What to know about Social Security Benefits

As you close in on retirement age, there are sure to be many things on your mind. For many, relying on social security will soon become a way of life. While this may not be the ideal situation, for some, social security is all they will have. The more you know about this before you retire the better off you are going to be.

Here are four things to know about social security benefits:

  1. What is your full retirement age? You need to answer because it will tell you when you are able to receive full social security benefits. If you retire earlier, you will only qualify for a reduced benefit.

    Full retirement age is as follows: 65 for those born in 1937 or earlier; 67 for those born in 1960 or later; those who were born between 1938 and 1959 will have a full retirement age somewhere between 65 and 67.

  2. Should I jump the gun and take my benefits at the age of 62? While you have the right to do so, remember this: you are going to receive a reduced benefit. If you can wait a few more years, you will receive more money.

    Did you know that if you take benefits before full retirement age, and earn more than your annual earnings limit, your benefit will be reduced. For example, the 2010 earnings limit is $14,160. Those who earn more than this, which is a large number, will receive a reduced benefit. So not only are you giving up money for collecting before full retirement age, but you lose more if you make too much money.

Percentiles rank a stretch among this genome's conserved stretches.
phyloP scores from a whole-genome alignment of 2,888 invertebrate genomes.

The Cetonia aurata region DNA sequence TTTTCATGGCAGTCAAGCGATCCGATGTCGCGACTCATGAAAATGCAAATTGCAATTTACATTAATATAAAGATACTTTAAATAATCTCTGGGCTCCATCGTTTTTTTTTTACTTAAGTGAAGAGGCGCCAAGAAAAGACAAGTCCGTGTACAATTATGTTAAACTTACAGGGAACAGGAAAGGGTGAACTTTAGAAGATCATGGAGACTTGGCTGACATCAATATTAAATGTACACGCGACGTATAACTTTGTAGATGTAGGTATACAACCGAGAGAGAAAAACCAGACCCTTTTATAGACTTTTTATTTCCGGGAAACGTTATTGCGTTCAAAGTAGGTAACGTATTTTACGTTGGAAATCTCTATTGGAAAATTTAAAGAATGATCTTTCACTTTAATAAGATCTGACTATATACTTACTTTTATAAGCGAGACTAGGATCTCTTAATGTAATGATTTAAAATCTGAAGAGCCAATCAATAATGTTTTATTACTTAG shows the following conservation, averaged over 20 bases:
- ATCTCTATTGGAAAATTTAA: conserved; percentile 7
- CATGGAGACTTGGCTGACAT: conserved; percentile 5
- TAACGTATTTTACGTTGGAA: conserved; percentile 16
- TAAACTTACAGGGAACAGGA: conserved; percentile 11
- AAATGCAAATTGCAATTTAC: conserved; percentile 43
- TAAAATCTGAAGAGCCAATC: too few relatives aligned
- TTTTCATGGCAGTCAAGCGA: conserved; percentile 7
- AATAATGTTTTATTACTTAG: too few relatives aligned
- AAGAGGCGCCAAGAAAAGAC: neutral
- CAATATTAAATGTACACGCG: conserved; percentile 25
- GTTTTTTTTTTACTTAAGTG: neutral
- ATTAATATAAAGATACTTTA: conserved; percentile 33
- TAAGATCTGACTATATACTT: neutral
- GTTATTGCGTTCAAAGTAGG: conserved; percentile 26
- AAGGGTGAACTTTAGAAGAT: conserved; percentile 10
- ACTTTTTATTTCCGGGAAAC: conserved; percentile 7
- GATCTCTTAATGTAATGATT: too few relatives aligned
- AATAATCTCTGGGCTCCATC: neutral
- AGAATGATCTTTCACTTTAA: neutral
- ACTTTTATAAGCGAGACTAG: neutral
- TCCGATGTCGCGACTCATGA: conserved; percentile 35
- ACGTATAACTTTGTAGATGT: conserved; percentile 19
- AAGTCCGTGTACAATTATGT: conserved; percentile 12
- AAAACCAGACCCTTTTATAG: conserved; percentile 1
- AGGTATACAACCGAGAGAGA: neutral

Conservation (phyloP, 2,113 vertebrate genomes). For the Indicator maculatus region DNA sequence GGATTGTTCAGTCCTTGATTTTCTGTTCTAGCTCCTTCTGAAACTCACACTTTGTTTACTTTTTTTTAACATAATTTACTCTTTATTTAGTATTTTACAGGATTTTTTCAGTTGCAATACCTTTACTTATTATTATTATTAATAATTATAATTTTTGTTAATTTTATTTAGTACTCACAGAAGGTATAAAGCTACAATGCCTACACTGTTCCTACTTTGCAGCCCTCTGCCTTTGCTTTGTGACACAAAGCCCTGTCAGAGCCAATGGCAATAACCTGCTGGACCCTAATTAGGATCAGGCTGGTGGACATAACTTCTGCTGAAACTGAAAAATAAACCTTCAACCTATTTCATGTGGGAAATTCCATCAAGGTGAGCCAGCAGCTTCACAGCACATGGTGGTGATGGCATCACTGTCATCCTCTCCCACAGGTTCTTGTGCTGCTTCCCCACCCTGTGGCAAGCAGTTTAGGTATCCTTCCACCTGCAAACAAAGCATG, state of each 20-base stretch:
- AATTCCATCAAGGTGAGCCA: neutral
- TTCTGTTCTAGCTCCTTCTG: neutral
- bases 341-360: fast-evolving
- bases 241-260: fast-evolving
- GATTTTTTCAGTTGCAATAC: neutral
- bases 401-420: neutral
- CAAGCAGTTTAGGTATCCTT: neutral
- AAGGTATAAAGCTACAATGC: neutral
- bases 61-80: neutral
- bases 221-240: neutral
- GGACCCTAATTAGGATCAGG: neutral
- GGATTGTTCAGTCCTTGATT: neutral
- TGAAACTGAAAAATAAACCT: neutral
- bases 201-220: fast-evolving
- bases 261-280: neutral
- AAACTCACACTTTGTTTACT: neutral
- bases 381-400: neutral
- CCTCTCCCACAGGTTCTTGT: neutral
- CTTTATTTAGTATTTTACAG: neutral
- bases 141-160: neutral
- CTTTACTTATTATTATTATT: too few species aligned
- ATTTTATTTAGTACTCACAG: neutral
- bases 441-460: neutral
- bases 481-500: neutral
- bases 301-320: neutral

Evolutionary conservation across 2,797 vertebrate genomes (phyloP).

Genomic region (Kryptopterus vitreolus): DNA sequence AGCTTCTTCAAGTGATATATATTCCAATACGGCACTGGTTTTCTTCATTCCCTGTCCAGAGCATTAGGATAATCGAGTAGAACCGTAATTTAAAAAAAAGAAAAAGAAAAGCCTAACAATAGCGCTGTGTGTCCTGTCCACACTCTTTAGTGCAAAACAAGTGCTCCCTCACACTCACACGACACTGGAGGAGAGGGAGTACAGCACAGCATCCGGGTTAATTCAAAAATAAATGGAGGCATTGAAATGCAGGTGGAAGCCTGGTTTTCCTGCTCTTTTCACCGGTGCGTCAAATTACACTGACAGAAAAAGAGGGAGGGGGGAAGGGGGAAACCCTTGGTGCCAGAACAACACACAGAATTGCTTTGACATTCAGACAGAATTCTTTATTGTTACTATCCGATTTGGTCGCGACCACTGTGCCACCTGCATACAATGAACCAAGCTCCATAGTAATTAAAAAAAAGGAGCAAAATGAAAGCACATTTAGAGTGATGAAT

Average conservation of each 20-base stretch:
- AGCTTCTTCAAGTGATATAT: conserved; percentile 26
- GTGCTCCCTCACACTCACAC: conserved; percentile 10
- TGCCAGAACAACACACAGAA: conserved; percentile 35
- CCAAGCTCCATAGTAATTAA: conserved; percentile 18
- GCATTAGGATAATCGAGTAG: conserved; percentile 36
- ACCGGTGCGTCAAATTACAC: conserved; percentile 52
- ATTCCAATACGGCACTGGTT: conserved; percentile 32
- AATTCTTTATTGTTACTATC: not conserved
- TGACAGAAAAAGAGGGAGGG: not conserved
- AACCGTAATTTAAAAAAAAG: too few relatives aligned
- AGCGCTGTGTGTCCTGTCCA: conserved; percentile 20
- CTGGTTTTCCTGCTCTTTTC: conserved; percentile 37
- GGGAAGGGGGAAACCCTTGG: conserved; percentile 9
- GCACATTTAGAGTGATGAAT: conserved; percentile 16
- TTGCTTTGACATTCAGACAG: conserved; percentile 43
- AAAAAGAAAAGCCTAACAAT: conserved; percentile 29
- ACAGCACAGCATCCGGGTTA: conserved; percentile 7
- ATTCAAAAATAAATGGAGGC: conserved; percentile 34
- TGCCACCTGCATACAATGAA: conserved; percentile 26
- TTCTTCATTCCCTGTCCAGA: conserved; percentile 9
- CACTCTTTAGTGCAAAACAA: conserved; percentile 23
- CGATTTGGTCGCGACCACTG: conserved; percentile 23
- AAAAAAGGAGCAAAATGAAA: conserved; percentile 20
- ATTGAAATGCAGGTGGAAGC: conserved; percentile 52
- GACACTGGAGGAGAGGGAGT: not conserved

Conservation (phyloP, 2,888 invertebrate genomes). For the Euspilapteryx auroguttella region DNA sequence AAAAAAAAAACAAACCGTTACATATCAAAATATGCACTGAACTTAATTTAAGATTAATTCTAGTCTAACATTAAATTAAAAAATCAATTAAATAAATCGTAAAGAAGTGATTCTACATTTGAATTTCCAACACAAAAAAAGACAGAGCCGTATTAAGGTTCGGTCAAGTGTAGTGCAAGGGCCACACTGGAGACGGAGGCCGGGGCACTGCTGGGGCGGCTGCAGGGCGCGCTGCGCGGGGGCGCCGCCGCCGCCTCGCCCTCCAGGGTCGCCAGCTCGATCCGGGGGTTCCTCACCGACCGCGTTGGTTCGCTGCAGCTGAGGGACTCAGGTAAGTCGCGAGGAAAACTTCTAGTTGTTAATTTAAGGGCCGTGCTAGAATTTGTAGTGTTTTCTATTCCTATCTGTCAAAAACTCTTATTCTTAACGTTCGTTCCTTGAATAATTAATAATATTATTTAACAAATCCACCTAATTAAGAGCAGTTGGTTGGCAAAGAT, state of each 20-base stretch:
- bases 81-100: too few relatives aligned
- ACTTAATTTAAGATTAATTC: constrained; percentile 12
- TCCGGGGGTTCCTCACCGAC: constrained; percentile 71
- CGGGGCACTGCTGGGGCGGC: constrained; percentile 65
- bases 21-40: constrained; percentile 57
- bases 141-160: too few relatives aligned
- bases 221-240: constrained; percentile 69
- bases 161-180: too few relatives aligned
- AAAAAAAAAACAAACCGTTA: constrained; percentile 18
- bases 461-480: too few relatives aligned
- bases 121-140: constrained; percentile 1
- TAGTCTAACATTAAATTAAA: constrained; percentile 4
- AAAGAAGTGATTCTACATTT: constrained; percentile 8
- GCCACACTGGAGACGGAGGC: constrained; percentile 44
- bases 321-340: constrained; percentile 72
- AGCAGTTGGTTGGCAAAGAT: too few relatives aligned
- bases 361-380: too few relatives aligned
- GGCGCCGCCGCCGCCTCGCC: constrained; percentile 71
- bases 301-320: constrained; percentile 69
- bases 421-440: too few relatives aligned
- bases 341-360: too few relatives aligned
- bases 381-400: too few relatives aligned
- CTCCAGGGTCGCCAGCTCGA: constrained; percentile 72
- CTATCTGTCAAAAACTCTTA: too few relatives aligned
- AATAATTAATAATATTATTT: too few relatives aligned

3. Tax on social security benefits. This is one of the details that many people forget to look into before retiring. Will you be required to pay taxes on the money you receive? If you earn money in ways outside of social security you may be required to pay taxes on the money. Other sources of income can include anything from a pension, to wages, to interest earned. It is important to consider this, because it means that you will not be receiving quite as much money as you thought.
  4. What is the spousal benefit for? If married, you can claim your own social security based on what you have earned in the past, or you can opt for a spousal benefit. In many cases, this allows you to receive more money. The social security department will set you up with the benefit that offers the most money.

If you are interested in learning more about social security, the above five details are a great place to start. They touch on the most common questions concerning this benefit, and the effects that the income will have on your life.

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